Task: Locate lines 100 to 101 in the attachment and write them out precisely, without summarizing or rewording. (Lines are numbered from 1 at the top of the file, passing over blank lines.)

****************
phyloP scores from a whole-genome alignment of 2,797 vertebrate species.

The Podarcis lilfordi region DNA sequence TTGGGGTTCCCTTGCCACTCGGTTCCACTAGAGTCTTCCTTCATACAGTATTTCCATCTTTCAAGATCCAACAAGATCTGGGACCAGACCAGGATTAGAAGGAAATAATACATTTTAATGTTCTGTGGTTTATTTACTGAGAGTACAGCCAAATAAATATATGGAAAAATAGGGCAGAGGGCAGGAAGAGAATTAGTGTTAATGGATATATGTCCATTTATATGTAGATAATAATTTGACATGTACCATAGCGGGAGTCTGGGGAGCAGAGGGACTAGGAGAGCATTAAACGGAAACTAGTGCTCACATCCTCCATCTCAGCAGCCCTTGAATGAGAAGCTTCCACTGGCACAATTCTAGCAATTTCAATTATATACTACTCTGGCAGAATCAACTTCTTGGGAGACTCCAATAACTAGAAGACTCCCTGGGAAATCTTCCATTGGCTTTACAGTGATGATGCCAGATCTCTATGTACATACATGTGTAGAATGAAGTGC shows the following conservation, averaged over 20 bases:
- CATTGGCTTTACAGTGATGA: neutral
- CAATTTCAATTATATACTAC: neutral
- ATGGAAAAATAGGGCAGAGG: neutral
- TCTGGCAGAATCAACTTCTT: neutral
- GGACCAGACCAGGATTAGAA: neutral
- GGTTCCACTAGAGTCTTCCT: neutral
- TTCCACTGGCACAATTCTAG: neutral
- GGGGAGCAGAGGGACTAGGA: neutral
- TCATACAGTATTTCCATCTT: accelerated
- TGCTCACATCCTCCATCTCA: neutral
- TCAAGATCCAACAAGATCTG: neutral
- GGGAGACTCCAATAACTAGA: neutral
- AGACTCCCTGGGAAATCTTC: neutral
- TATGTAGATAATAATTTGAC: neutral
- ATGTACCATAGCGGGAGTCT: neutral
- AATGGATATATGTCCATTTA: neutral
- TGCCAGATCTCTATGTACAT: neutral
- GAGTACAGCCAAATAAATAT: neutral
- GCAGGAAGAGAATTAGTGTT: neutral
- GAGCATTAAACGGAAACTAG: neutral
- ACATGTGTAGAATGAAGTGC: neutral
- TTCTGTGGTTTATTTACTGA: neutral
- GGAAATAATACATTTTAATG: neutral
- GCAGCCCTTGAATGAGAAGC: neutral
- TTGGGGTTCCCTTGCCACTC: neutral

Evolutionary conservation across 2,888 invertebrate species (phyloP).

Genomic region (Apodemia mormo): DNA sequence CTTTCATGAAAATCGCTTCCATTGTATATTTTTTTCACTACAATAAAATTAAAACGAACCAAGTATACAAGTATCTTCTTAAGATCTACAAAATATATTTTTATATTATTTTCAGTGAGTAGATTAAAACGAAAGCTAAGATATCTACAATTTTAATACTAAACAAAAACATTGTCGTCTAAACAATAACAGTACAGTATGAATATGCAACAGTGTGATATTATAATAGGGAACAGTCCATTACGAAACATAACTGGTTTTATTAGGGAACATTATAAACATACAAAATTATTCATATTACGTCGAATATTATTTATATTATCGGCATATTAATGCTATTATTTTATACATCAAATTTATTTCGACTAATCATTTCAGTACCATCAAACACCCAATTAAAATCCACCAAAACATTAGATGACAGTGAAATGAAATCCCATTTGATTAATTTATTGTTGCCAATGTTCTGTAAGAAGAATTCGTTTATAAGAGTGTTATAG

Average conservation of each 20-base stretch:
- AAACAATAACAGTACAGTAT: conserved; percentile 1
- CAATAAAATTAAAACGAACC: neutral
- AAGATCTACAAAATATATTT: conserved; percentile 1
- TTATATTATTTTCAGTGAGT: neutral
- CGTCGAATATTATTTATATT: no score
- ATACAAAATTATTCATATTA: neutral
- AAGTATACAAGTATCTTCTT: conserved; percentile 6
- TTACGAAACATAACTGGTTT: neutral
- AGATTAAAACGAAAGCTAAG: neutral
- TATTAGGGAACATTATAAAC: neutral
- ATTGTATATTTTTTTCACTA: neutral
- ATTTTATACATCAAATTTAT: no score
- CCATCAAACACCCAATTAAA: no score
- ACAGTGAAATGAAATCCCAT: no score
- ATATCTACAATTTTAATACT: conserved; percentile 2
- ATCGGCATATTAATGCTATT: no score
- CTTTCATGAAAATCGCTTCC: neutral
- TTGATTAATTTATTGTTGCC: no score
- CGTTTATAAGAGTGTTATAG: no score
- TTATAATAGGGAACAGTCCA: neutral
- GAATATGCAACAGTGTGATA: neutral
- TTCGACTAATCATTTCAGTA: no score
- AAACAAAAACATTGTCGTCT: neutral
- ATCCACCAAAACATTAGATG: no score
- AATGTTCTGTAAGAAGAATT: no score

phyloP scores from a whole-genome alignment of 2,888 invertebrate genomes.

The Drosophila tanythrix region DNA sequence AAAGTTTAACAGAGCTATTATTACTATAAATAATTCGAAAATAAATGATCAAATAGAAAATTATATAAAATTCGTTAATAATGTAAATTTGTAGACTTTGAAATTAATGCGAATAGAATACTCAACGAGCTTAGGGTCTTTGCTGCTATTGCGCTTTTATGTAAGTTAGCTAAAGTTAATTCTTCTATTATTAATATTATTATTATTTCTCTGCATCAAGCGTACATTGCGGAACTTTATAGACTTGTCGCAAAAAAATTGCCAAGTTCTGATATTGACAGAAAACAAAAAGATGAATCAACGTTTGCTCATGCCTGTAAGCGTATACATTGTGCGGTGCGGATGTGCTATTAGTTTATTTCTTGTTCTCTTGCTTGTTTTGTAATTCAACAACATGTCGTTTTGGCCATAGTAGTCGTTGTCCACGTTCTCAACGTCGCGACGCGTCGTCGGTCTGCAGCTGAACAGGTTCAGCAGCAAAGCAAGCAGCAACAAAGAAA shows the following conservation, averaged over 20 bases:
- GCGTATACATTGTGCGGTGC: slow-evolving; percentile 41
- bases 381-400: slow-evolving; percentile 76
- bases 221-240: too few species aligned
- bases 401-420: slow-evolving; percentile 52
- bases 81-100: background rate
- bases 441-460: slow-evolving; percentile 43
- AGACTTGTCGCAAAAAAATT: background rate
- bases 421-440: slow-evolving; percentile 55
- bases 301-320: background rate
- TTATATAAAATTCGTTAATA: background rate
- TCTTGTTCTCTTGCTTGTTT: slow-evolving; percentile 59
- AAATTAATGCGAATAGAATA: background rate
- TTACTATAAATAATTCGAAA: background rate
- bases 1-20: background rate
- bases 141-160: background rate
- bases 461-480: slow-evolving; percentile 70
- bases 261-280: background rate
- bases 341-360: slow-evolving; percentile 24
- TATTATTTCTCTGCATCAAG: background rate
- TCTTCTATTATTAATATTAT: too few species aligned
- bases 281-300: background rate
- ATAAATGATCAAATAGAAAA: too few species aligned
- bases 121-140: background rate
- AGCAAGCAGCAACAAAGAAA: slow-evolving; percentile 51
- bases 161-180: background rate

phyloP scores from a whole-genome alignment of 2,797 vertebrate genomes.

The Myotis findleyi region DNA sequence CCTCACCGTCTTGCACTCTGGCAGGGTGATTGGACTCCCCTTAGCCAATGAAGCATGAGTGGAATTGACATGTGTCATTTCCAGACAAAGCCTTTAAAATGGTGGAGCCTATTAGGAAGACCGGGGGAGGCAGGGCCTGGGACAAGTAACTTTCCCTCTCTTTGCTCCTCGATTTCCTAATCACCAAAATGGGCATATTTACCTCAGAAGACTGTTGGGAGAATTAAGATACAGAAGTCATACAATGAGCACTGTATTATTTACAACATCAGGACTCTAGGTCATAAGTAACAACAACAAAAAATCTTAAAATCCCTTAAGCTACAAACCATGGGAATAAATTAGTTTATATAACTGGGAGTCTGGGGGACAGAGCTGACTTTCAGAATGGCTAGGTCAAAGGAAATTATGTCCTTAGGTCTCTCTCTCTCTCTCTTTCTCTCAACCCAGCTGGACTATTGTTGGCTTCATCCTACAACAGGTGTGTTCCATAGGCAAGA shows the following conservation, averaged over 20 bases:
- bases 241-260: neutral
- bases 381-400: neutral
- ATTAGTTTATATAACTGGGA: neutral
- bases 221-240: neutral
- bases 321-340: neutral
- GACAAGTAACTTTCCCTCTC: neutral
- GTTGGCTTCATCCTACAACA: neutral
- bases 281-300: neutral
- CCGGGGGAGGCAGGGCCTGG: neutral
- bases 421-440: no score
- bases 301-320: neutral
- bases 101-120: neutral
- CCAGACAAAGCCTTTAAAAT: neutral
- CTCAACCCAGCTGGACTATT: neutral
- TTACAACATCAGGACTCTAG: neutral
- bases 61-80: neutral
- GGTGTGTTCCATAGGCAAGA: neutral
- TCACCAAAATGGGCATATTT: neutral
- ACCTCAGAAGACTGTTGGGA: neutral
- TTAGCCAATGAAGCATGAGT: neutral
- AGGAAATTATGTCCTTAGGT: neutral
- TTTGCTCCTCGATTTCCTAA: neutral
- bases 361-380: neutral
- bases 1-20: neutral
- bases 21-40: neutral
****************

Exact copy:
- bases 61-80: neutral
- GGTGTGTTCCATAGGCAAGA: neutral